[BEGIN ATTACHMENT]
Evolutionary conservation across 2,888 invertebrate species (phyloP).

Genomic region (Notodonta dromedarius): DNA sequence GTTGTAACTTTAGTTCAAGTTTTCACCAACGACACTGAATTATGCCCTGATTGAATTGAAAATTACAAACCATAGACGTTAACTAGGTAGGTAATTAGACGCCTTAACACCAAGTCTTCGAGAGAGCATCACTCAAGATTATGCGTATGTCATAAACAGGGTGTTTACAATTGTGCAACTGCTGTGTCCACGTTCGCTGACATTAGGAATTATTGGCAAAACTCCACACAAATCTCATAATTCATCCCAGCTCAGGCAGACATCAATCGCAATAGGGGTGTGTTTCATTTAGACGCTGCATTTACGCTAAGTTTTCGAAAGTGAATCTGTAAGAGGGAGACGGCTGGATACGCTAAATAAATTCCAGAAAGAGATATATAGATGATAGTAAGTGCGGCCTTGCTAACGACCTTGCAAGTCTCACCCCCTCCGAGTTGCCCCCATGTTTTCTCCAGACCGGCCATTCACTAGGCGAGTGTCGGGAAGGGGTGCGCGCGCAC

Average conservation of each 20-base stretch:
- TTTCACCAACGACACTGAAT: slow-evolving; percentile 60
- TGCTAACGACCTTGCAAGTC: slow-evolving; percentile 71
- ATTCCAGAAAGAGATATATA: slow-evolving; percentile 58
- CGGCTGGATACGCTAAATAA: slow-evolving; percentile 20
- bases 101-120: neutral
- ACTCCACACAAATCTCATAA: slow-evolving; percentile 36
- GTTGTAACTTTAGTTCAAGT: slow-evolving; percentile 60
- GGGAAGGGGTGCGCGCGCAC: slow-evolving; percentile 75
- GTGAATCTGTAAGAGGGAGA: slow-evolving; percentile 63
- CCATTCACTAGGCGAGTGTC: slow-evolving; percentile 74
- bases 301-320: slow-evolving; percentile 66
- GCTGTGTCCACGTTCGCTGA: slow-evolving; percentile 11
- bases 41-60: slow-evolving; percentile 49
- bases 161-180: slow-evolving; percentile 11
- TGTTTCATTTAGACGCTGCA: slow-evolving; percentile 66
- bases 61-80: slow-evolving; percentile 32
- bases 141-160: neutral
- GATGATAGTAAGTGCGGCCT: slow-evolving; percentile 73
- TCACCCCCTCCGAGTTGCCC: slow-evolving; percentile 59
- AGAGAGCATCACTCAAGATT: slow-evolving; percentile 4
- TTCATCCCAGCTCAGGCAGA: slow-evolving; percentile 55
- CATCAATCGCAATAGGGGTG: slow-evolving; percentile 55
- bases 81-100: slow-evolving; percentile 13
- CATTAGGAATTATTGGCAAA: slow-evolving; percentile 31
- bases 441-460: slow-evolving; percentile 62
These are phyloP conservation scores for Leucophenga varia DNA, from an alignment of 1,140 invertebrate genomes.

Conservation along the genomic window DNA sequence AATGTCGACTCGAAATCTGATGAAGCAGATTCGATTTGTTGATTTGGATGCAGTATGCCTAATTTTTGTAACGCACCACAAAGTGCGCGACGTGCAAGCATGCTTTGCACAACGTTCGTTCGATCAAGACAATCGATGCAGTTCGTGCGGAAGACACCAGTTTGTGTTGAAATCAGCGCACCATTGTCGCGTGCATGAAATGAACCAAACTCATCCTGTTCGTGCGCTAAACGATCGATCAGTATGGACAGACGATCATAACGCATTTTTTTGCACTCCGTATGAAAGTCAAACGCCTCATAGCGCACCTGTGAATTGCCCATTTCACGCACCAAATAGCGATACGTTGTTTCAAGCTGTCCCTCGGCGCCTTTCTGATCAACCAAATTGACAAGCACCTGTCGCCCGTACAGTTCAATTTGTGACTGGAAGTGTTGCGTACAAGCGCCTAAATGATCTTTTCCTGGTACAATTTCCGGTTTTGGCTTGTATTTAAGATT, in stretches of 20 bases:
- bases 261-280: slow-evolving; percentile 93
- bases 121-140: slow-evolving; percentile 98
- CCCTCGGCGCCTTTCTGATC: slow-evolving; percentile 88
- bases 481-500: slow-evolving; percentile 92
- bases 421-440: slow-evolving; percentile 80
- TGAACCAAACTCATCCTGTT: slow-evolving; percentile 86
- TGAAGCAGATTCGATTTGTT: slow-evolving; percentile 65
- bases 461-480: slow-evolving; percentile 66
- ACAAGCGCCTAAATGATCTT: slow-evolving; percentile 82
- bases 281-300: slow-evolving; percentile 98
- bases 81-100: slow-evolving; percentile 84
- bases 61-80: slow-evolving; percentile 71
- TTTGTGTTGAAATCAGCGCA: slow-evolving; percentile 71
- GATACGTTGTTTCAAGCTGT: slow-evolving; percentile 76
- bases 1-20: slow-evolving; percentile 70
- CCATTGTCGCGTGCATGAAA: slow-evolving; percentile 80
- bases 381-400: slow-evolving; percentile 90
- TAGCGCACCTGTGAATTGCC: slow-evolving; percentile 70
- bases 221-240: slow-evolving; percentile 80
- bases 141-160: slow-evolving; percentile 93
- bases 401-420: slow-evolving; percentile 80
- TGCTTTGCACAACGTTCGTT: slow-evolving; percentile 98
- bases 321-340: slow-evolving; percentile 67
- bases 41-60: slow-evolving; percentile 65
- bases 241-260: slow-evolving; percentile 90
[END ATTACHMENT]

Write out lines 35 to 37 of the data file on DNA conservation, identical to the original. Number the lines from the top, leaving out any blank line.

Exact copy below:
- bases 421-440: slow-evolving; percentile 80
- TGAACCAAACTCATCCTGTT: slow-evolving; percentile 86
- TGAAGCAGATTCGATTTGTT: slow-evolving; percentile 65